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Eur Urol. 2018 Jun;73(6):941-948. doi: 10.1016/j.eururo.2018.02.016. Epub 2018 Mar 5.

Twenty-year Risk of Prostate Cancer Death by Midlife Prostate-specific Antigen and a Panel of Four Kallikrein Markers in a Large Population-based Cohort of Healthy Men.

Author information

1
Department of Epidemiology & Biostatistics, Memorial Sloan Kettering Cancer Center, New York, NY, USA.
2
Department of Clinical Microbiology, Lund University, Skåne University Hospital, Malmö, Sweden.
3
Molecular Pharmacology Program, Sloan Kettering Institute, New York, NY, USA; Division of Urological Research, Department of Clinical Sciences, Lund University, Malmö, Sweden.
4
Department of Laboratory Medicine, Memorial Sloan Kettering Cancer Center, New York, NY, USA; Department of Surgery, Memorial Sloan Kettering Cancer Center, New York, NY, USA; Department of Medicine, Memorial Sloan Kettering Cancer Center, New York, NY, USA; Nuffield Department of Surgical Sciences, University of Oxford, Oxford, UK; Department of Translational Medicine, Lund University, Malmö, Sweden. Electronic address: liljah@mskcc.org.

Abstract

BACKGROUND:

Prostate-specific antigen (PSA) screening reduces prostate cancer deaths but leads to harm from overdiagnosis and overtreatment.

OBJECTIVE:

To determine the long-term risk of prostate cancer mortality using kallikrein blood markers measured at baseline in a large population of healthy men to identify men with low risk for prostate cancer death.

DESIGN, SETTING, PARTICIPANTS:

Study based on the Malmö Diet and Cancer cohort enrolling 11 506 unscreened men aged 45-73 yr during 1991-1996, providing cryopreserved blood at enrollment and followed without PSA screening to December 31, 2014. We measured four kallikrein markers in the blood of 1223 prostate cancer cases and 3028 controls.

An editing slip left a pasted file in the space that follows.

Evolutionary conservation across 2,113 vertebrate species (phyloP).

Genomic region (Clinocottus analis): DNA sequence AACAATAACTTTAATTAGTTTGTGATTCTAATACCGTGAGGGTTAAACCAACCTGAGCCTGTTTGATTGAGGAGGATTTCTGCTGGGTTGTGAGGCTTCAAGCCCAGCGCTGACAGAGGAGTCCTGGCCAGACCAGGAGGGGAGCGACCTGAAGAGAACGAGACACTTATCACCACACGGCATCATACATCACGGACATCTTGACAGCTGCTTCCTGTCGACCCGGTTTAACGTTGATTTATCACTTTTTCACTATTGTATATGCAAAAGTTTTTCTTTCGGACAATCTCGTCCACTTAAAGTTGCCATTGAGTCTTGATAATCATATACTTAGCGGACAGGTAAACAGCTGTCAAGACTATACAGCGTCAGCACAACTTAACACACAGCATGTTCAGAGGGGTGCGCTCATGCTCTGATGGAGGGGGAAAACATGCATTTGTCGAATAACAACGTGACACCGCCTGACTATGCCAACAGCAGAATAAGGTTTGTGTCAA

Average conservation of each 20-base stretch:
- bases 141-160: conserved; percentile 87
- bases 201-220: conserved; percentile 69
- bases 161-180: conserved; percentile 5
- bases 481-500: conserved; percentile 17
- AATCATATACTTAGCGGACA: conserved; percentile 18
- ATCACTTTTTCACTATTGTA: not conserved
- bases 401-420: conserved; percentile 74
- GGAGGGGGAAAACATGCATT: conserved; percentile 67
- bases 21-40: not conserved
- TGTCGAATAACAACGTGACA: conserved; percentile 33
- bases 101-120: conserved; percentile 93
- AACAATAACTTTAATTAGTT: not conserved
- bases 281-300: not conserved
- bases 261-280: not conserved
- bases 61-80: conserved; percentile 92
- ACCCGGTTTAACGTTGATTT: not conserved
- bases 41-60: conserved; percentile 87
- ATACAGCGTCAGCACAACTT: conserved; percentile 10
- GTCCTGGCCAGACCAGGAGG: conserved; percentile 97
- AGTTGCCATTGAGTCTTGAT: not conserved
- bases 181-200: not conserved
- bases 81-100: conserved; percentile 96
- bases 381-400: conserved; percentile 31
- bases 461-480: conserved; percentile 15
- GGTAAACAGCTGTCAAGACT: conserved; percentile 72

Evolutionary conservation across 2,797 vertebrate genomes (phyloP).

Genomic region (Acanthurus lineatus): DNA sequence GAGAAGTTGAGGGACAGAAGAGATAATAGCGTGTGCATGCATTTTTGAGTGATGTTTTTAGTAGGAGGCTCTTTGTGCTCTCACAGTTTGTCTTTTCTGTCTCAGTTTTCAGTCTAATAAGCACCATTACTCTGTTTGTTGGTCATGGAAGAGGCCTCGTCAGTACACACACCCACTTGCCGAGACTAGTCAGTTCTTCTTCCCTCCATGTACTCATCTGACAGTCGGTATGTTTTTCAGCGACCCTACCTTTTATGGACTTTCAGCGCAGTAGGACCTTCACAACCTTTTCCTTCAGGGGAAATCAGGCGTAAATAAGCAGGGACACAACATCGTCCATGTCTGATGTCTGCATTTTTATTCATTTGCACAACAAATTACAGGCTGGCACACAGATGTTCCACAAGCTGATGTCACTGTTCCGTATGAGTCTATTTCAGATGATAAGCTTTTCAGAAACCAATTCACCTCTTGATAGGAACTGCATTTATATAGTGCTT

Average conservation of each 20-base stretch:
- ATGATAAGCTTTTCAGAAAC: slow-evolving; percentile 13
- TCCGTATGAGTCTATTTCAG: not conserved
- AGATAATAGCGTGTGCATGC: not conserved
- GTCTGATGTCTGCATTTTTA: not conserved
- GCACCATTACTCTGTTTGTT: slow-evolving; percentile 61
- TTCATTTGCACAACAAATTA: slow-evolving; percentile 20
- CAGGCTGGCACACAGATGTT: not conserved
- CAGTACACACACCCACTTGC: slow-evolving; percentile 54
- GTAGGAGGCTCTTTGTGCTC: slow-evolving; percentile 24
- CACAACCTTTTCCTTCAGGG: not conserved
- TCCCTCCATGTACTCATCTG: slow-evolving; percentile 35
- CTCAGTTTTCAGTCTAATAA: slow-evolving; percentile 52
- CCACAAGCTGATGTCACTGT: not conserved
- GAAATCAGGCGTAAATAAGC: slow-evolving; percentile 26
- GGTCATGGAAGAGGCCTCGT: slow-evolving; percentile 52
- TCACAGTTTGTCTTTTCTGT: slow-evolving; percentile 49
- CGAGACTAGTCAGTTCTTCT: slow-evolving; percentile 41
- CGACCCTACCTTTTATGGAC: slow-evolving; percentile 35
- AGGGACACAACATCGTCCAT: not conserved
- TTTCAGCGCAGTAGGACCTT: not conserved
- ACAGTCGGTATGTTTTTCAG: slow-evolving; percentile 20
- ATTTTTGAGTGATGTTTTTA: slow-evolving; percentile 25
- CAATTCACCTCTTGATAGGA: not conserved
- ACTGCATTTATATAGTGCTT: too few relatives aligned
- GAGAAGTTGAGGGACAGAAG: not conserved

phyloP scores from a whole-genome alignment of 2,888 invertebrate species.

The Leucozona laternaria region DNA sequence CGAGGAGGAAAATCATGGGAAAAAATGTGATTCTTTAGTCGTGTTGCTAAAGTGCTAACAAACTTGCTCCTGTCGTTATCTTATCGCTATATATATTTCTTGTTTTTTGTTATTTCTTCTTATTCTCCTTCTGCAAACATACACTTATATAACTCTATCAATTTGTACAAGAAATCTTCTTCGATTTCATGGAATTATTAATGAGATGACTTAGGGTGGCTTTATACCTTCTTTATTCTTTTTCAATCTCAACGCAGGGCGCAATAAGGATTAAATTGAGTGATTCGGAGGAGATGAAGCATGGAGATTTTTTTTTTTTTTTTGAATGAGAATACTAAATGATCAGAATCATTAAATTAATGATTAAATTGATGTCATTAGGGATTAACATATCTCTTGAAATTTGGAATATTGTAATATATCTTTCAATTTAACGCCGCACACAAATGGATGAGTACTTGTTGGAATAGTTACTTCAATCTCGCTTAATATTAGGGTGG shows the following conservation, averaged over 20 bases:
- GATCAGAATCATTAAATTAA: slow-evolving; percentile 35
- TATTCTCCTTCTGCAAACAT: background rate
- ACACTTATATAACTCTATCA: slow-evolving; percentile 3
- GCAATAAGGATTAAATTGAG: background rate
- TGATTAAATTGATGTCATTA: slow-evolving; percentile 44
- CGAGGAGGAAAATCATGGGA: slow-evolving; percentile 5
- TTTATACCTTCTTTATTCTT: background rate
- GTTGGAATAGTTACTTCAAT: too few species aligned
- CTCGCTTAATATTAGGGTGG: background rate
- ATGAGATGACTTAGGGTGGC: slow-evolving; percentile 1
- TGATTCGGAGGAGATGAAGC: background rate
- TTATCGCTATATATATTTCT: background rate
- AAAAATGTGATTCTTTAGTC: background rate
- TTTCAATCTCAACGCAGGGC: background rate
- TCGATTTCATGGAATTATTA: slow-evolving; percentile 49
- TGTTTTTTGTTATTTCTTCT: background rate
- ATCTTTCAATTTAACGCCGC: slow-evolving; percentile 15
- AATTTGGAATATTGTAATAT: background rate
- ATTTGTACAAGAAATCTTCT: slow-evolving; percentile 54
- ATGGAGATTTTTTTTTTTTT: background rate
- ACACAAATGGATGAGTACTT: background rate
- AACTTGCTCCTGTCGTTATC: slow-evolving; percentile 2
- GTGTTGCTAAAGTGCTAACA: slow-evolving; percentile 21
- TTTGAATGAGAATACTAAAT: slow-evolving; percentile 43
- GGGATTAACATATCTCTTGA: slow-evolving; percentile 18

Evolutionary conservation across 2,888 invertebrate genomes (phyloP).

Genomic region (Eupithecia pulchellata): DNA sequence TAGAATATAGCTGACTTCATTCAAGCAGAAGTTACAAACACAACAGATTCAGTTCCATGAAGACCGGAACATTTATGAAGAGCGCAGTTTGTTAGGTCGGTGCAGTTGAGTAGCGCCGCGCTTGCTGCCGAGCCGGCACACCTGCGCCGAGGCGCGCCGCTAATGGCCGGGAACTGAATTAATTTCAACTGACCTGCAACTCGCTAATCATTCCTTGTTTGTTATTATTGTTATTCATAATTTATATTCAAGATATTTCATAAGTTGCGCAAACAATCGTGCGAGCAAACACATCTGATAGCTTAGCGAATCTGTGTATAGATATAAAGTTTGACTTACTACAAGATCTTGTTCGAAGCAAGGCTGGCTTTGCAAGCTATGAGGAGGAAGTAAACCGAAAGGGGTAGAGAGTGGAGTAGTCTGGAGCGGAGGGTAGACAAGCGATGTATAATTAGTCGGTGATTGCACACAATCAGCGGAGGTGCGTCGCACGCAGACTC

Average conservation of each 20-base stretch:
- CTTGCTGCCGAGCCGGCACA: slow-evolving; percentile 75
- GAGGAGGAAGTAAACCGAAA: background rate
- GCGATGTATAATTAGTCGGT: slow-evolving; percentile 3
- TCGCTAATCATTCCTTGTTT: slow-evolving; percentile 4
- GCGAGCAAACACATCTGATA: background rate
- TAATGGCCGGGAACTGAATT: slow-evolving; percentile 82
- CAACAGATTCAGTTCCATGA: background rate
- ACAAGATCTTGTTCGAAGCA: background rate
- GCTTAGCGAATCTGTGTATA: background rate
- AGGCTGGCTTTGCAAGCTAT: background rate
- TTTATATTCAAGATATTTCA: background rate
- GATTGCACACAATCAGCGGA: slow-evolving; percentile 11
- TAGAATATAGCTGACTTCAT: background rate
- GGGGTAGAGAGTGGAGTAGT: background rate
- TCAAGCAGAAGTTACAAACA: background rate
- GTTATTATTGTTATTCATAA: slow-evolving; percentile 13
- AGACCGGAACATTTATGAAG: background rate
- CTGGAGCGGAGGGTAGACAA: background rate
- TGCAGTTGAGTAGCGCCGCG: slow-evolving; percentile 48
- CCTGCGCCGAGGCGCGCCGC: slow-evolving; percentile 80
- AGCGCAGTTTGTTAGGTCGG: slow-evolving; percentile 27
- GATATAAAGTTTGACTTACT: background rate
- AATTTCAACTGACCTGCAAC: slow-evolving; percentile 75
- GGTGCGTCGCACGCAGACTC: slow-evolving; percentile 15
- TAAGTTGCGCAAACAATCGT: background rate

OUTCOME MEASUREMENTS AND STATISTICAL ANALYSIS:

Prostate cancer death (n=317) by PSA and a prespecified statistical model based on the levels of four kallikrein markers.

RESULTS AND LIMITATIONS:

Baseline PSA predicted prostate cancer death with a concordance index of 0.86. In men with elevated PSA (≥2.0ng/ml), predictive accuracy was enhanced by the four-kallikrein panel compared with PSA (0.80 vs 0.73; improvement 0.07; 95% confidence interval 0.04, 0.10). Nearly half of men aged 60+ yr with elevated PSA had a four-kallikrein panel score of <7.5%, translating into 1.7% risk of prostate cancer death at 15 yr-a similar estimate to that of a man with a PSA of 1.6ng/ml. Men with a four-kallikrein panel score of ≥7.5% had a 13% risk of prostate cancer death at 15 yr.

CONCLUSIONS:

A prespecified statistical model based on four kallikrein markers (commercially available as the 4Kscore) reclassified many men with modestly elevated PSA, to have a low long-term risk of prostate cancer death. Men with elevated PSA but low scores from the four-kallikrein panel can be monitored rather than being subject to biopsy.

PATIENT SUMMARY:

Men with elevated prostate-specific antigen (PSA) are often referred for prostate biopsy. However, men with elevated PSA but low scores from the four-kallikrein panel can be monitored rather than being subject to biopsy.

KEYWORDS:

Kallikrein; Prostate-specific antigen; Screening

PMID:
29519548
PMCID:
PMC5960423
[Available on 2019-06-01]
DOI:
10.1016/j.eururo.2018.02.016
[Indexed for MEDLINE]

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